Mindfulness may also help to promote leadership in the workplace. It can potentially do so by enhancing emotion regulation, making the individual better able to recognize, experience, and adaptively respond to their emotions, and making the leader better able to listen to and to understand the needs and emotion of the workers they lead. There has been, however, little research attention to the effects of mindfulness on leadership.

 

In today’s Research News article “Mindful Leader Development: How Leaders Experience the Effects of Mindfulness Training on Leader Capabilities.” (See summary below or view the full text of the study at: https://www.frontiersin.org/articles/10.3389/fpsyg.2019.01081/full?utm_source=F-AAE&utm_medium=EMLF&utm_campaign=MRK_999212_69_Psycho_20190528_arts_A), Rupprecht and colleagues recruited leaders in work environments who had completed a 12-week Workplace Mindfulness Training program 6 months to a year previously. They were questioned about their perceptions of the effectiveness of the program on themselves and their leadership with semi-structured interviews over the phone lasting about an hour. Responses were transcribed and subjected to qualitative thematic analysis.

 

The leaders’ responses indicated that the training helped them in mindfully managing tasks including focusing on single tasks, managing distractions particularly phone messages, and using breaks and transitions to meditate of become aware of their bodies. The training also helped them with caring for themselves including recognizing when they were tired and taking a break and sharing their feelings and state with others. It also helped them self-reflect and recognize how their state affects the people around them.

 

The leaders’ responses indicated that the training helped them become better leaders. It provided skills in relating to others, including deep listening, being less reactive to their ow emotions or emotions of others, being less judgmental, taking themselves less seriously, and being more responsive to the needs of their followers. The training also helped them to better adapt to changing situations, including acceptance of the changes and adaptively searching for solutions.

 

Finally, the leaders’ responses indicated that the effects that the training had on them spilled over to affect the organization and the processes used at work. It provided them with a new basis for communications with other team members. They began to include mindfulness practices in team meetings. This led to identification of long meeting as problematic and changing the structure of meetings.

 

These results are subjective and there weren’t any objective measures supplied to verify the reports. But the leaders’ responses were very encouraging and suggested that the Workplace Mindfulness Training program is very beneficial and affects a wide variety of work behaviors and attitudes. Although there were no measures of productivity changes, the nature of the effects of mindfulness training suggest that productivity would improve, burnout would be reduced, and work satisfaction would increase.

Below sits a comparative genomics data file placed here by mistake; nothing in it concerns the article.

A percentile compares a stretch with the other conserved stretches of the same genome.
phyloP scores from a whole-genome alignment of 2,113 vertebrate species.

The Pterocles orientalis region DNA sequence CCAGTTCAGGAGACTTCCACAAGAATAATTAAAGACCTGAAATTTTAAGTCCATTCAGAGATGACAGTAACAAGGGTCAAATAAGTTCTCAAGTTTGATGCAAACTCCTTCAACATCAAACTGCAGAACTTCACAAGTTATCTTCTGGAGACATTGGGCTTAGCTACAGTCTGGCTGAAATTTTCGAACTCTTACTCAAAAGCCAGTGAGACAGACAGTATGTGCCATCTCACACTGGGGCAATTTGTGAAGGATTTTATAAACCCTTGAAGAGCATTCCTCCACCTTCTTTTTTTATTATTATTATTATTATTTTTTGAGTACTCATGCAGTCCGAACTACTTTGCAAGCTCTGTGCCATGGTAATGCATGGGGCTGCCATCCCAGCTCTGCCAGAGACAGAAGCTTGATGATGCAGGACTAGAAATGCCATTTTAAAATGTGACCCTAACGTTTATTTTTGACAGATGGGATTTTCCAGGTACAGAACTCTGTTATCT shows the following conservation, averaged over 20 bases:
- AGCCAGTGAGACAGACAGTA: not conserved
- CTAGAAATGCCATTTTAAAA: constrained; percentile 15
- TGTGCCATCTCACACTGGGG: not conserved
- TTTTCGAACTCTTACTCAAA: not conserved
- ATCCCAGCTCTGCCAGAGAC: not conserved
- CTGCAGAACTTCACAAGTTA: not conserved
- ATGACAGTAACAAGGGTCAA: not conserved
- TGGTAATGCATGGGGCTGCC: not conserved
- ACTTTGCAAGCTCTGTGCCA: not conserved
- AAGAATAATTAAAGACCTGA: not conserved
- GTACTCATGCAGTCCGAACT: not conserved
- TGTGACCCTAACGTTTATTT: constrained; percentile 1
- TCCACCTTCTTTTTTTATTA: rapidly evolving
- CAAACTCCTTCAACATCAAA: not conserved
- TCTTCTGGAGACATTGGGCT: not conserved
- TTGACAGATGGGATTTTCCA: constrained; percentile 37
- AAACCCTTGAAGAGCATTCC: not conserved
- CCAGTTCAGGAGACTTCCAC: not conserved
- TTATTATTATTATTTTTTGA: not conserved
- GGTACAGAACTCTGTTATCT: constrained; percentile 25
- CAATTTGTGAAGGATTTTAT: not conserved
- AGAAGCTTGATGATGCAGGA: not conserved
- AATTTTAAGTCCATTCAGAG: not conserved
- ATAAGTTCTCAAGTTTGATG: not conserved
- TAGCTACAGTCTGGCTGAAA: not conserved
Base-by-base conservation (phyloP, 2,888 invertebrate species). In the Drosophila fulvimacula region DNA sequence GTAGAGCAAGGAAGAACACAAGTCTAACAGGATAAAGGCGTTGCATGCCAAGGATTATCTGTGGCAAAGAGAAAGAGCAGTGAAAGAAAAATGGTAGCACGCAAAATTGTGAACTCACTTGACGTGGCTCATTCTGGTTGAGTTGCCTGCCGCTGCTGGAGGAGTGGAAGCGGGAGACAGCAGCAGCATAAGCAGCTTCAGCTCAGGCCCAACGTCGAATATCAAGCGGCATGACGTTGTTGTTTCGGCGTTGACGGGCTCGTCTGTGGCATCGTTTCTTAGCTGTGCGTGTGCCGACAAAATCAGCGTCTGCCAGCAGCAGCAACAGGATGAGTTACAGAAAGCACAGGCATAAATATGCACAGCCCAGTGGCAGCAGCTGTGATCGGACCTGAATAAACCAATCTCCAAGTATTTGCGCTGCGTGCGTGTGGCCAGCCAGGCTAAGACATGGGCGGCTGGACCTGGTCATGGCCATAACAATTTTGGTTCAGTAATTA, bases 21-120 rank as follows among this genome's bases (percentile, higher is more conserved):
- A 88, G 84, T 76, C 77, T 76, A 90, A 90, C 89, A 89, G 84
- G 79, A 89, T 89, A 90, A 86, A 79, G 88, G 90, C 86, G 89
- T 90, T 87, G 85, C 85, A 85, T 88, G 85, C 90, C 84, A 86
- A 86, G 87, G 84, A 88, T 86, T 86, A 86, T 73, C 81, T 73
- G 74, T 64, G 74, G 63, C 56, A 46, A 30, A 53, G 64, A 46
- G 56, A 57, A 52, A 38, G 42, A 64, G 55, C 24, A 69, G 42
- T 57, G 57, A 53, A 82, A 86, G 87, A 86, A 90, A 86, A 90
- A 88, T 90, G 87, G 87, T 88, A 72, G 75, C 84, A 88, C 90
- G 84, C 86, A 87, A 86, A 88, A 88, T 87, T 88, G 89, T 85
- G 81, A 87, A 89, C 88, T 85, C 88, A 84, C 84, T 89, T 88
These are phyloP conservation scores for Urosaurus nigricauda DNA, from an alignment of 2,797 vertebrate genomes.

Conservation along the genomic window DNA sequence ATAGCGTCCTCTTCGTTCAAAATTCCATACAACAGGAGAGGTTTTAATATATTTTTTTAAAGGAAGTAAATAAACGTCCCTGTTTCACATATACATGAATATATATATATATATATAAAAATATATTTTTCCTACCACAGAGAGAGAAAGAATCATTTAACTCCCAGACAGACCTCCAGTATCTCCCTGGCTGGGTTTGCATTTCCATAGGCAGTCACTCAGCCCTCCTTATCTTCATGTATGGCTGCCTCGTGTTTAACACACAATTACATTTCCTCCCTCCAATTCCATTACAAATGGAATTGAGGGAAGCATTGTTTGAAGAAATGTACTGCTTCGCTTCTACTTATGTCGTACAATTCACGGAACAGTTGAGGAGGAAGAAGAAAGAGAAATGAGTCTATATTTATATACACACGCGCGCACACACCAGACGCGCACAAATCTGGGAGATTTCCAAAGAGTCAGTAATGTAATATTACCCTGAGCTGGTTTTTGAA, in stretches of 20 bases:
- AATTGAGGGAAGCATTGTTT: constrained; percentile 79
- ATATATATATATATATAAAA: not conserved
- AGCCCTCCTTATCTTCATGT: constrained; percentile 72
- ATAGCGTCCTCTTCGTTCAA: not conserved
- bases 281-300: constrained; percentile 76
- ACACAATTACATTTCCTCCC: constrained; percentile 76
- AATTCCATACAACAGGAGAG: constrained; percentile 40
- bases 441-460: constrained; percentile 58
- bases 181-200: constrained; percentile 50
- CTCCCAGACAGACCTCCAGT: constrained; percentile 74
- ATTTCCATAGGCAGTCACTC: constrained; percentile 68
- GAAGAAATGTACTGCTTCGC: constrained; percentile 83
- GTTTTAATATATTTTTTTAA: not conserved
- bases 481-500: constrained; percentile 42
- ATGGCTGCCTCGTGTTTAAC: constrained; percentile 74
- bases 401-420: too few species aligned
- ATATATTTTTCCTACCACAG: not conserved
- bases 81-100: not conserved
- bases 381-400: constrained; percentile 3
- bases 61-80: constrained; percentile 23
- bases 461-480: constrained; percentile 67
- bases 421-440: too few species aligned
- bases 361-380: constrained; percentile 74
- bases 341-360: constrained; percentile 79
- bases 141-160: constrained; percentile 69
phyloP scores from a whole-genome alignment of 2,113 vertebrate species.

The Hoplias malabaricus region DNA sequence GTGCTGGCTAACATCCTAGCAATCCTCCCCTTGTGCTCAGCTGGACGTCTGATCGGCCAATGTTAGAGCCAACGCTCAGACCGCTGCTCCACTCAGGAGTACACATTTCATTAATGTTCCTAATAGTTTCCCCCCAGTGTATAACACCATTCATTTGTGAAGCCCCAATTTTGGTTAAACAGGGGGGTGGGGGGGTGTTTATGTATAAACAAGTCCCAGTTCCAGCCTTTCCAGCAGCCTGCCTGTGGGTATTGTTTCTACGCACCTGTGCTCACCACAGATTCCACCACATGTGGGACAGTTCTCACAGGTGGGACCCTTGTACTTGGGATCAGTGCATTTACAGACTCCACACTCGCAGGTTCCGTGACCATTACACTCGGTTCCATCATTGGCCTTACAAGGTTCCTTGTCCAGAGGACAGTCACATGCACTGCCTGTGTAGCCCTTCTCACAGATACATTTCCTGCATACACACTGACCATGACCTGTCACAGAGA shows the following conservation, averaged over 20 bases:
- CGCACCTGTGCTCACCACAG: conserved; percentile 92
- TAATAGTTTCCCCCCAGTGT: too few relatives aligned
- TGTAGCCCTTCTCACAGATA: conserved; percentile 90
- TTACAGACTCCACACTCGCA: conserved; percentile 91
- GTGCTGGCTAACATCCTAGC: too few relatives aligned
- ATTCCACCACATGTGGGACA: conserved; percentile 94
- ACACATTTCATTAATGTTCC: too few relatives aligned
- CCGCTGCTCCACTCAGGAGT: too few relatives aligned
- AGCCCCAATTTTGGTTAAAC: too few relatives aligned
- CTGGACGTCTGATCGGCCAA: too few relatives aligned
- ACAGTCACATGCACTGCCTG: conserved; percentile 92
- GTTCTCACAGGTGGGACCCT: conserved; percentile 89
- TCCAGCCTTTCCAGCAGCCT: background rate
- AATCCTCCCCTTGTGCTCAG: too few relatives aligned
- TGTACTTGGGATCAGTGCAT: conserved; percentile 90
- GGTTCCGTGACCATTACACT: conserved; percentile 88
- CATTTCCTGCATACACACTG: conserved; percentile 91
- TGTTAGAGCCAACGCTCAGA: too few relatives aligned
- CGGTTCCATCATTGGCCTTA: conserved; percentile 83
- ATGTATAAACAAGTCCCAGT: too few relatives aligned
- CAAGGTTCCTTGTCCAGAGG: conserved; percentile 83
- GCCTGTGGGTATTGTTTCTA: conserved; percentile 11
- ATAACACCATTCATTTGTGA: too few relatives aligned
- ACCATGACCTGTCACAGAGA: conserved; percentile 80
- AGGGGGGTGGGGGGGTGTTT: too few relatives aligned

So, build better leaders with mindfulness.

 

“To become a mindful leader, you need to make this a daily introspective act. As you do so, you’ll worry less about day-to-day problems and focus on what is most important. As you become more mindful, you will be a more effective, successful and fulfilled leader.” – Bill George

 

CMCS – Center for Mindfulness and Contemplative Studies

 

This and other Contemplative Studies posts are also available on Google+ https://plus.google.com/106784388191201299496/posts and on Twitter @MindfulResearch

 

Study Summary

 

Rupprecht S, Falke P, Kohls N, Tamdjidi C, Wittmann M and Kersemaekers W (2019) Mindful Leader Development: How Leaders Experience the Effects of Mindfulness Training on Leader Capabilities. Front. Psychol. 10:1081. doi: 10.3389/fpsyg.2019.01081

 

Mindfulness training is a novel method of leader development but contrary to its rising popularity, there is a scarcity of research investigating how mindfulness training may affect leader capabilities. To gain a better understanding of the potential of a new research field, qualitative research is advantageous. We sought to understand how senior leaders experience the impact of mindfulness training in their work lives and leadership ability. The sample comprised 13 leaders (n = 11 male) working in six organizations that completed a 10-week workplace mindfulness training (WMT). We conducted semi-structured interviews 6 to 12 months following course completion. We analyzed the data following thematic analysis steps and based on these findings, we devised a framework of the perceived impact of mindfulness training on self-leadership and leadership capabilities. We show that WMT exhibited impact on three self-leadership capacities: mindful task management, self-care and self-reflection and two leadership capacities: relating to others and adapting to change. Participants’ recounts additionally suggested effects may expand to the level of the team and the organization. We show that WMT may be a promising tool for self-directed leadership development and outline avenues for future research.

https://www.frontiersin.org/articles/10.3389/fpsyg.2019.01081/full?utm_source=F-AAE&utm_medium=EMLF&utm_campaign=MRK_999212_69_Psycho_20190528_arts_A

 

Improve Depression, Anxiety, and Stress Symptoms and Lower Rumination with Mindfulness

Improve Depression, Anxiety, and Stress Symptoms and Lower Rumination with Mindfulness